School-age children and those with dental needs will benefit from two separate federal government programs due to start in the new year.
Kids with bad teeth are likely to be the biggest beneficiaries of two federal government programs focused on children starting in the new year.
A new schools funding system begins in 2014 and will pump hundreds of millions into schools and their more than three million students around the country.
The federal government has pledged an extra $2.8 billion in total over the next four years, although the individual state allocations are still being finalised.
From January 1, a $4.1 billion dental benefits scheme aims to improve the oral health of children aged two to 18 years and adults on low incomes. The scheme is to run for six years.
Parents will be able to access Medicare payments capped at $1000 over two years for a wider range of specific services, from basic dental check-ups and cleaning through to emergency care.
Previously, eligible persons could get money back from the government to help pay for only a single dental check-up each year.
The new package will cover 3.4 million children and one million adults.
Elsewhere, federal parliamentarians will face a crackdown on expenses rorting when a new system comes into force after a number were this year forced to pay back travel expenses.
From January 1, MPs and senators required to repay claims found to be ineligible will be hit with a “significant financial penalty” worth 25 per cent of their claim.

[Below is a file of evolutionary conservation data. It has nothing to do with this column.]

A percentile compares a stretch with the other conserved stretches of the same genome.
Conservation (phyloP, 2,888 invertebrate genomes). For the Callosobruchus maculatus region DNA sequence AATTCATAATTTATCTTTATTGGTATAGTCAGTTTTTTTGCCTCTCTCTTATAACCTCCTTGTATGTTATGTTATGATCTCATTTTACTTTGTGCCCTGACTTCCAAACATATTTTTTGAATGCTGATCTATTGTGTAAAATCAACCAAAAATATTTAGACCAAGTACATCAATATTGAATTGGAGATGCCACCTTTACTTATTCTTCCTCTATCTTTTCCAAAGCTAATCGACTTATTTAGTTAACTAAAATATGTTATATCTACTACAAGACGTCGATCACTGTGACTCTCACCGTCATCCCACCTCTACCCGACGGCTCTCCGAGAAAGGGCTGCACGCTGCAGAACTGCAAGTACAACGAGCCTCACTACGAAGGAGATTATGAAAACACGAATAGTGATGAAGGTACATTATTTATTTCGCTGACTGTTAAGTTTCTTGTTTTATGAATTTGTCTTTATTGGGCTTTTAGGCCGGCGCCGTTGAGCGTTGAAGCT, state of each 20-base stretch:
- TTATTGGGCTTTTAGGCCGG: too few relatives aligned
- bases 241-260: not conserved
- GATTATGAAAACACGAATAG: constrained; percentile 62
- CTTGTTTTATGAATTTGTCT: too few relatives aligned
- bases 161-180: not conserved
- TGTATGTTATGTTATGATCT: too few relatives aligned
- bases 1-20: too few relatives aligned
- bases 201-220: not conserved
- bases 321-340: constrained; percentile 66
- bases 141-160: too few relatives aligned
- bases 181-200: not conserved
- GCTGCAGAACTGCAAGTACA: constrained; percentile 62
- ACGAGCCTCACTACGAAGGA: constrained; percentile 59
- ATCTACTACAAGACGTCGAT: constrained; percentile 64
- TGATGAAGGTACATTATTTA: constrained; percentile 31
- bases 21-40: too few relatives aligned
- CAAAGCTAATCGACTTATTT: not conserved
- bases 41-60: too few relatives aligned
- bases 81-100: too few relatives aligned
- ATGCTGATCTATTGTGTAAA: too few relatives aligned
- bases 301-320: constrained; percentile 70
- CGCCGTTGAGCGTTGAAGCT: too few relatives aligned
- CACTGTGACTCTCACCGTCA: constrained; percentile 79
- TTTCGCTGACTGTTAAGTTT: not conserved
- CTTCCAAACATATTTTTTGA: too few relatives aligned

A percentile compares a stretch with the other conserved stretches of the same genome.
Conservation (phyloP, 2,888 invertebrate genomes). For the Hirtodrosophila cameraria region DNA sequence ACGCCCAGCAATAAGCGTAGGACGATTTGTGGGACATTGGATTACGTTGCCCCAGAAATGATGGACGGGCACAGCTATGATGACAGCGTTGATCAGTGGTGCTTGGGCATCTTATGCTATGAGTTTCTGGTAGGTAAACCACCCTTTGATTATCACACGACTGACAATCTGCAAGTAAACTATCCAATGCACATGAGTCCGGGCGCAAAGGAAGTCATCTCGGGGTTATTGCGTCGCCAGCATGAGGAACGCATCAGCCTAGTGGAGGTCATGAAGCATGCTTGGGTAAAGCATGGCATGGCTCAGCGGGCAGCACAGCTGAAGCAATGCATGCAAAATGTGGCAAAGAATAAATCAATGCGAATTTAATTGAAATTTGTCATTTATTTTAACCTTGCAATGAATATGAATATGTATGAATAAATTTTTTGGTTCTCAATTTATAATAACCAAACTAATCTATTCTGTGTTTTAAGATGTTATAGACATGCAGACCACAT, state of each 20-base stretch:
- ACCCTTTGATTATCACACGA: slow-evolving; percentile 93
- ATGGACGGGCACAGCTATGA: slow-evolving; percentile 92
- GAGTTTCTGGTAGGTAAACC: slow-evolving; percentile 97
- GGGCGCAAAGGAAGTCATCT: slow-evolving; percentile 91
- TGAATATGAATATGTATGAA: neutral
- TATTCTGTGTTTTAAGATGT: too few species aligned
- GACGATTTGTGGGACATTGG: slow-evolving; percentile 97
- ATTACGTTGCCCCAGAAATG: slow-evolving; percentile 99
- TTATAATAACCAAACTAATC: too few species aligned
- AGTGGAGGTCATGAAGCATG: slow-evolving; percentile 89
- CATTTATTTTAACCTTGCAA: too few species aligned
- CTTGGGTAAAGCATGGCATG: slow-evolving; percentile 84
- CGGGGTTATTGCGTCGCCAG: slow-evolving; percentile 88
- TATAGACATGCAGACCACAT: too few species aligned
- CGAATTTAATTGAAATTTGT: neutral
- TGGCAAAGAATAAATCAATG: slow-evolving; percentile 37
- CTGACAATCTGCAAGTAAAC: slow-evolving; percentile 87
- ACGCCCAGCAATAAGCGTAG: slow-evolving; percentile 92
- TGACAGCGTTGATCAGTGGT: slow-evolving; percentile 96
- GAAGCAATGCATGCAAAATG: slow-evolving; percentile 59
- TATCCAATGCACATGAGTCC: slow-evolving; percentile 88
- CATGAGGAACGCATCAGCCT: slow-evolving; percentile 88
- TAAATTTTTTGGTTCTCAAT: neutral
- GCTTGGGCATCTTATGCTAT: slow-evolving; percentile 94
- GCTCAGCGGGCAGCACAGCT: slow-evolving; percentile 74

Repeat offenders and their offices will receive mandatory training on expenses rules.
In the workplace, victims of office bullying will be able to take their cases to the Fair Work Commission, which can hold mediations and has new powers to make orders to prevent bullying.
But it won’t have the power to order compensation.
Some 2000 of Tasmania’s unemployed are set to benefit from the federal coalition government’s Apple Isle jobs program, after it was brought forward by six months to Wednesday.
Businesses in Tasmania, which suffers from high unemployement and little economic growth, will be in line for one-off payments of $3250 if they hire a job seeker for at least six months’ full-time work.
There’s also potential for lower grocery prices from January 1, after retailing giants Coles and Woolworths agreed to stop funding fuel discounts through their supermarket divisions.
Future fuel discounts will be covered by their fuel retailing businesses, after an agreement was reached this year with the Australian Competition and Consumer Commission.
There would have been more federal changes from January 1, but these have been held up in the Senate where the legislation is still being examined.
These include plans to halt tax benefits for families whose teenage children have finished school, tighten pension eligibility criteria for Australians living overseas and replace student tertiary “start-up” scholarships with loans.